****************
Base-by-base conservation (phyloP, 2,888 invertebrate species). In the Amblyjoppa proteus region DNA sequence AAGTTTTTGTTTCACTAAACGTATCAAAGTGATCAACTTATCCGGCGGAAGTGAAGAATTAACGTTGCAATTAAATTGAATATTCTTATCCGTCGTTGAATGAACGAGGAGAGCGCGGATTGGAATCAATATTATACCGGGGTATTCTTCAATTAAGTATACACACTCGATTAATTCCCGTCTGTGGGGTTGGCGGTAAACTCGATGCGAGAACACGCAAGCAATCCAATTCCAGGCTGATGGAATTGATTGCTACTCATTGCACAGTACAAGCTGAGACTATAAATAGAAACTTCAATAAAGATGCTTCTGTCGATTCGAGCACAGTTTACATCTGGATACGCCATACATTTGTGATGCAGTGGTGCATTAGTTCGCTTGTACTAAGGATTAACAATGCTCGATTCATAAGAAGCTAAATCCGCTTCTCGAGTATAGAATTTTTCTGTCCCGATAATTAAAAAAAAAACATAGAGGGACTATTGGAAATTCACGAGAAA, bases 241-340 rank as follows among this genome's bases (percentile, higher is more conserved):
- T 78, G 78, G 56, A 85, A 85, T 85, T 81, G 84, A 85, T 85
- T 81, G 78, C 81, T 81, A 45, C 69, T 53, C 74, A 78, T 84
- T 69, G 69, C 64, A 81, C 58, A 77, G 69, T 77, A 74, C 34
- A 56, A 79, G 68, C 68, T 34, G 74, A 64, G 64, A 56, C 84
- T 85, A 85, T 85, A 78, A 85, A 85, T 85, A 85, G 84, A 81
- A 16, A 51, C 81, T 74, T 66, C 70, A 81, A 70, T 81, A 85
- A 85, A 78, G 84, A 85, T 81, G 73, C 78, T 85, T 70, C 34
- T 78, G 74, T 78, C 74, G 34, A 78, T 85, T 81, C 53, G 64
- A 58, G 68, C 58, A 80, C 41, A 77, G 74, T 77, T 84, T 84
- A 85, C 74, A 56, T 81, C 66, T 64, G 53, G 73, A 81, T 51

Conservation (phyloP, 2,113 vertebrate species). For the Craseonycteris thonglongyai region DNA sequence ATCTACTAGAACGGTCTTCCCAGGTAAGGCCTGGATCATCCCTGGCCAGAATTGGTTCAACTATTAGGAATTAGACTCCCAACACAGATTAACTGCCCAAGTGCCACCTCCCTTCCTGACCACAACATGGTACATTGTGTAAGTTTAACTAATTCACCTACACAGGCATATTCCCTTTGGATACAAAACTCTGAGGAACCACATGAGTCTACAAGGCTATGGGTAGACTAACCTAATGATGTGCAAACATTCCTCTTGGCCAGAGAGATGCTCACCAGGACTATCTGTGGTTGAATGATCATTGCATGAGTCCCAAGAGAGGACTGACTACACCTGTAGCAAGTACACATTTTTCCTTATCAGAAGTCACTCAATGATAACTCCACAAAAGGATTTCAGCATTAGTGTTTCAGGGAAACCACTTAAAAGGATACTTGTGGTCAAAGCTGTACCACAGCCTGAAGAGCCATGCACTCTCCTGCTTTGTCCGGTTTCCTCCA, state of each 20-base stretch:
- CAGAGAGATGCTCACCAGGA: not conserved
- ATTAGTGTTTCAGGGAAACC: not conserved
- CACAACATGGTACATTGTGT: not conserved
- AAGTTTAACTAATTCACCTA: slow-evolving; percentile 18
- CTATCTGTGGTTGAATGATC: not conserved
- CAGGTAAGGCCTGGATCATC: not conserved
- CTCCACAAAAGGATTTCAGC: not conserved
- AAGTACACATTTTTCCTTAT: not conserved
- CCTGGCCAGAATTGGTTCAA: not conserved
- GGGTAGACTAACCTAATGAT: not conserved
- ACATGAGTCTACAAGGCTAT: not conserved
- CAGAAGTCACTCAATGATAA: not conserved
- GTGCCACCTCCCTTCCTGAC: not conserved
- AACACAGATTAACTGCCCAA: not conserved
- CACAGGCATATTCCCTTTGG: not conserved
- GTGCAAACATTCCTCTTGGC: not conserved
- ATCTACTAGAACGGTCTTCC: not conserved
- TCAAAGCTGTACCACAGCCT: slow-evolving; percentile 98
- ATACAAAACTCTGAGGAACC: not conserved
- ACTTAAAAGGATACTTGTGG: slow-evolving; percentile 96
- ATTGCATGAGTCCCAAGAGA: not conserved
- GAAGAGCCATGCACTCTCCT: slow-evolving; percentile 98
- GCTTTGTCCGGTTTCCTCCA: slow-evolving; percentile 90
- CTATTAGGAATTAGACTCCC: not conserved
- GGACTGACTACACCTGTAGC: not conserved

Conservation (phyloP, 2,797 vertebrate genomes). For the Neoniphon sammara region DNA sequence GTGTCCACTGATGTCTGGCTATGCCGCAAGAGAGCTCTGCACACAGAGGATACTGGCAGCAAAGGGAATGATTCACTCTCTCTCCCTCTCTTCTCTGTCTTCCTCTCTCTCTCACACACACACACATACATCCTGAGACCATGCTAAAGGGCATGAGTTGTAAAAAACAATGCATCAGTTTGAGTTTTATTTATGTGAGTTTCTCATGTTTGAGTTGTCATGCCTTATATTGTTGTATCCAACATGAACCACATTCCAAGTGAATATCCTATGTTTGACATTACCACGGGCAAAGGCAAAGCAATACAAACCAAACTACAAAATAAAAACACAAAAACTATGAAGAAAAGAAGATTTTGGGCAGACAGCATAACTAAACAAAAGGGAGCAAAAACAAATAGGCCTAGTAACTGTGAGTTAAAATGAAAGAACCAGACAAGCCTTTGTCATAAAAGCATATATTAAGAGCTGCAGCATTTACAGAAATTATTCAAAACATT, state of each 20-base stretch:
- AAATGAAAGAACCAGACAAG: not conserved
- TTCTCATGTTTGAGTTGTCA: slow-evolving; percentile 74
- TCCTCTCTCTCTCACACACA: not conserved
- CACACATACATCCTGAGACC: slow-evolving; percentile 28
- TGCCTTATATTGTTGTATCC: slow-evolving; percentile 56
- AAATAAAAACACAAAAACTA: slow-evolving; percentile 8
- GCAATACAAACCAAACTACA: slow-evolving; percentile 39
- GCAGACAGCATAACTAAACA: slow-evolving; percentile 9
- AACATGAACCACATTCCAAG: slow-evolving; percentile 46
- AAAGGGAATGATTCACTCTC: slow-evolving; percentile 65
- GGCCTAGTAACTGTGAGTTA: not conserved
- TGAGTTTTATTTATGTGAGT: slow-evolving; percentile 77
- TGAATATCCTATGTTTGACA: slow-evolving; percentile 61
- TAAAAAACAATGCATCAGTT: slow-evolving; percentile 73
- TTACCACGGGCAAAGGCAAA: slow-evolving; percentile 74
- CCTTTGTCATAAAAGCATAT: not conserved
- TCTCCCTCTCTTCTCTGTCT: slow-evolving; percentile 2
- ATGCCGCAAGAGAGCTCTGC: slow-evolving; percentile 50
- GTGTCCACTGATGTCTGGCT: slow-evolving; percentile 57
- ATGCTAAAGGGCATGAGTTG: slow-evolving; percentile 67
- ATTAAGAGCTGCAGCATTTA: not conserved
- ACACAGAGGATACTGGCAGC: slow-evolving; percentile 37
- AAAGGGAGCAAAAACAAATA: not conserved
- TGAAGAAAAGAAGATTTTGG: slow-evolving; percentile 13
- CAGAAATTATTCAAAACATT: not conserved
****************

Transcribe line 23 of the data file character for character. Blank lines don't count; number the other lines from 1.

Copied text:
- ACATGAGTCTACAAGGCTAT: not conserved